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Etienne Aubry

 

 

Aubry Etienne

(b Versailles, 10 Jan 1745; d Versailles, 24 July 1781). French painter. He trained under Jacques-Augustin Silvestre (1719–1809) and Joseph Marie Vien, exhibiting portraits at the Salon from 1771 and becoming a member of the Académie Royale as a portrait painter in 1775. His portraits of such eminent contemporaries as the composer Christoph Willibald Gluck (Paris, Louvre) are characterized by a quiet, understated elegance. In 1775, ambitious to improve his status as an artist within the hierarchy of genres, he began to exhibit scenes of domestic life. Paternal Love (U. Birmingham, Barber Inst.) is indebted to the paintings of Jean-Baptiste Greuze, but the sentimental subject is depicted with a compositional clarity and restrained naturalism that make Aubry the most original and appealing of Greuze’s imitators. The Nurse’s Farewell (exh. Salon, 1777; Williamstown, MA, Clark A. Inst.) departs from prototypes by Greuze in its representation of a fashionable urban family in a landscape setting. In the late 1770s Aubry also painted melodramatic scenes, which demonstrate his desire to rival the success of Greuze’s Paternal Curse (Paris, Louvre). Aubry’s genre paintings were praised by contemporary critics, including Denis Diderot, and were bought by such notable collectors as the Comte d’Angiviller, Directeur des Bâtiments du Roi. In 1777, under the auspices of d’Angiviller, he went to Rome in order to study to become a history painter, but his progress disappointed the hopes of his patrons. Aubry’s later paintings are untraced; his posthumously exhibited Coriolanus’ Farewell to his Wife (exh. Salon, 1781; untraced) inspired many critics to express regret for his early death.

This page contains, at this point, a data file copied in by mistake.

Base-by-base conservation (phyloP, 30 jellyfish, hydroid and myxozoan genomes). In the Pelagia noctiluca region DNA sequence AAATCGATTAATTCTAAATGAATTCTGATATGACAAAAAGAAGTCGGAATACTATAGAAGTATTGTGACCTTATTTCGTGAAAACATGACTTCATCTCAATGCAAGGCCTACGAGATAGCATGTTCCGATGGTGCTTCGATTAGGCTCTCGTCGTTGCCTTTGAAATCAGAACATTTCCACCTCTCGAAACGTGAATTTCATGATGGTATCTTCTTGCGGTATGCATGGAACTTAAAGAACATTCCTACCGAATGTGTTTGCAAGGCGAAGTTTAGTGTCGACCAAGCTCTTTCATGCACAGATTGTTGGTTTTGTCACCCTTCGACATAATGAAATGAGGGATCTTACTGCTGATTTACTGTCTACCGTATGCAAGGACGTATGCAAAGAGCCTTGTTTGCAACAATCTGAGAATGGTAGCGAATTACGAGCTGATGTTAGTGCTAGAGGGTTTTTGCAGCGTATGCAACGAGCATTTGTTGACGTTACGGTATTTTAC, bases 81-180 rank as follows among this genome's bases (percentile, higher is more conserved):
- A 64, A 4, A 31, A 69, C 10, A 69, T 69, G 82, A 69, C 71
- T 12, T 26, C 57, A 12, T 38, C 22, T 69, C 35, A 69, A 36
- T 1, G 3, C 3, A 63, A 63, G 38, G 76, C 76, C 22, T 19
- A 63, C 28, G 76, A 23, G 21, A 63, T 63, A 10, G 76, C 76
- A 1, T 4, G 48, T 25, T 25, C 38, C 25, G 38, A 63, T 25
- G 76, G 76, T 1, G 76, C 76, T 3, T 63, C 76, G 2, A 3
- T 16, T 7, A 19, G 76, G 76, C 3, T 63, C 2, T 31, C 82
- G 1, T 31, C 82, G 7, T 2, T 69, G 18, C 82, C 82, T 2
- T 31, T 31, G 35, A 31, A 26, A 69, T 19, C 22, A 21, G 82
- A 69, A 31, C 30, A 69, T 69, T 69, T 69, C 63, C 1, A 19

Portrait of Louis-Claude Vassé

 

 


Victoire de France playing her harp

 

 


Paternal Love, c. 1775

 

 


Farewell to the Nurse

 

 

 

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